Even with these risks, the business is doing very well. In fact, assets under management (a key metric for growth) increased by 7% from last year, to hit $44.7bn. Given the size that the group has, spread with offices around the world, I think it’s very well placed to push on. When I zoom out, the picture is still rosy.

On that basis, I’m thinking about buying the stock for my portfolio shortly.

Should you invest, the value of your investment may rise or fall and your capital is at risk. Before investing, your individual circumstances should be assessed. Consider taking independent financial advice.

Jon Smith has no position in any of the shares mentioned. The Motley Fool UK has no position in any of the shares mentioned. Views expressed on the companies mentioned in this article are those of the writer and therefore may differ from the official recommendations we make in our subscription services such as Share Advisor, Hidden Winners and Pro. Here at The Motley Fool we believe that considering a diverse range of insights makes us better investors.

More on Investing Articles

Young black man looking at phone while on the London Overground
Investing Articles

1 delicious penny stock I reckon can deliver juicy returns and growth

This food delivery penny stock has experienced a surge in performance and uptake recently. Our writer is excited by its…

Read more »

Investing Articles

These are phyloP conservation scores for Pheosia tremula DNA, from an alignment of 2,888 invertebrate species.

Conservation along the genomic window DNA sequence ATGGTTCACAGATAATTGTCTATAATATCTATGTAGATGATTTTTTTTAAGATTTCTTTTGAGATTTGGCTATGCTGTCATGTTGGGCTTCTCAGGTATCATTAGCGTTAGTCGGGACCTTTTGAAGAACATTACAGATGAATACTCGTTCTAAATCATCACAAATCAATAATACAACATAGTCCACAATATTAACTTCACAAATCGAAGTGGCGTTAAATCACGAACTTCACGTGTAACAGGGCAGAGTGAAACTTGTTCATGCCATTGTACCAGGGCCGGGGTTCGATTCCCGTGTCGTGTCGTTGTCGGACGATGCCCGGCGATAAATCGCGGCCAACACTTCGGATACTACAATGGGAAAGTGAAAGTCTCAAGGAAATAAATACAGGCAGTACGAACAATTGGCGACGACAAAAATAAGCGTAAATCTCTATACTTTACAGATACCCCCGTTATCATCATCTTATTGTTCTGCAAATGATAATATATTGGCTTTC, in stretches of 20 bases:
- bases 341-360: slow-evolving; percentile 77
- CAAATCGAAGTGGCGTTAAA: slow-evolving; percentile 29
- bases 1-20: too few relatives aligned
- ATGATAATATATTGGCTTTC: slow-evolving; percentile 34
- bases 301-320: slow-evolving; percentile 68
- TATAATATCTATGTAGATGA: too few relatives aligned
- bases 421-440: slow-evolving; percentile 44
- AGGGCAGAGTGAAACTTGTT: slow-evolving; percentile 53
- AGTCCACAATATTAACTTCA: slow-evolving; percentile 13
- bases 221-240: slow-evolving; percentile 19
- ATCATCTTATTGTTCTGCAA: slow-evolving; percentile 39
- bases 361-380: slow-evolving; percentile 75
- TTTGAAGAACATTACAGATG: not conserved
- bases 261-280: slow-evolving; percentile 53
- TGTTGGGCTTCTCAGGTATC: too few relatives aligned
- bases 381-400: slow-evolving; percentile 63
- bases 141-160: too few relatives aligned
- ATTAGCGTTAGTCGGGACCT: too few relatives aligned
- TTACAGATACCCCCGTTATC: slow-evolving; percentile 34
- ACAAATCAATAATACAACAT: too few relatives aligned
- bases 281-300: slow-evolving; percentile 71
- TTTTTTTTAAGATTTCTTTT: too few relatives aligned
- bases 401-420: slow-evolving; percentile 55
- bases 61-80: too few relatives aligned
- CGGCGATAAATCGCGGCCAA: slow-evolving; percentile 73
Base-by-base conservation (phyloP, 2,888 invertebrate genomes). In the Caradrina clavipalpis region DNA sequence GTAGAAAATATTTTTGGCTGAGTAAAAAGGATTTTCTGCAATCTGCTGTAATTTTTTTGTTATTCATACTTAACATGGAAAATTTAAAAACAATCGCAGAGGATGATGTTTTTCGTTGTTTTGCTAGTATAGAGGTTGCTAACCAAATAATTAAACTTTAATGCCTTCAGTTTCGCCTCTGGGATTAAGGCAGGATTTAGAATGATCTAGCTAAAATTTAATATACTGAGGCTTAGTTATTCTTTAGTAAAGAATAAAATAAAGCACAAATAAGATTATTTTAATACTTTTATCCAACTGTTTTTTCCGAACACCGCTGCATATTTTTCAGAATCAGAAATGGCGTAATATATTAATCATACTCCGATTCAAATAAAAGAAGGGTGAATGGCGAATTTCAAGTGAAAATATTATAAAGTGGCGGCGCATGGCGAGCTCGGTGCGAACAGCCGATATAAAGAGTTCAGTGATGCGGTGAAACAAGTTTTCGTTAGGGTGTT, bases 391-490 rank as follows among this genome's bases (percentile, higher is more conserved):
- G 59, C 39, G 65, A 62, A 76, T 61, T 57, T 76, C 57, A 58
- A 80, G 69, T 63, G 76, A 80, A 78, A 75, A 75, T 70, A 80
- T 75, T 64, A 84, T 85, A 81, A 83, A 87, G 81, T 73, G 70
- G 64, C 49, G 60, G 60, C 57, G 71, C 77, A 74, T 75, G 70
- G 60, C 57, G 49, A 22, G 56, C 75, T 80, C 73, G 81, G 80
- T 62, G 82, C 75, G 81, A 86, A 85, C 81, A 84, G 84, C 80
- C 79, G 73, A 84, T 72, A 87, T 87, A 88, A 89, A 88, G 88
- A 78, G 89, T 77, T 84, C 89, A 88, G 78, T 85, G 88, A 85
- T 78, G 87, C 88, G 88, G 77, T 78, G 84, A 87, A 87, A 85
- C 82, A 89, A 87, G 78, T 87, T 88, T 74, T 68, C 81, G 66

If I’d bought Rolls-Royce shares the day Tufan Erginbilgiç joined here’s what I’d have now

Harvey Jones is startled by just how fast the Rolls-Royce share price has risen since its transformative CEO took over.…

Read more »

Mature Caucasian woman sat at a table with coffee and laptop while making notes on paper
Investing Articles

How much do I need to invest in Lloyds shares to earn income of £1,000 a year?

Harvey Jones is getting income and growth from his Lloyds shares but wished he'd bought more of them. So he's…

Read more »

Illustration of flames over a black background
Investing Articles

Down 75%! Will the Saga share price ever be loved again?

The last few years have been incredibly difficult for those watching the Saga share price. But what does the future…

Read more »

Investing Articles

What kind of return could I expect by investing £100 monthly in a Stocks and Shares ISA?

Using a Stocks and Shares ISA to avoid capital gains tax could grow a £100 monthly investment into a second…

Read more »

Young woman working at modern office. Technical price graph and indicator, red and green candlestick chart and stock trading computer screen background.
Investing Articles

Can strong operational momentum keep the Informa share price rising?

FTSE 100 company Informa has been performing well, but this may be just the beginning of a multi-year trend for…

Read more »

Market Movers

What’s going on with the Britvic share price?

Jon Smith flags up why Britvic's share price is surging on Friday, but believes that the company is in a…

Read more »

Cheerful young businesspeople with laptop working in office
Dividend Shares

2 super-cheap passive income shares I’m eyeing up right now

Jon Smith discusses two of his favourite passive income shares in the banking and property sectors, both featuring yields above…

Read more »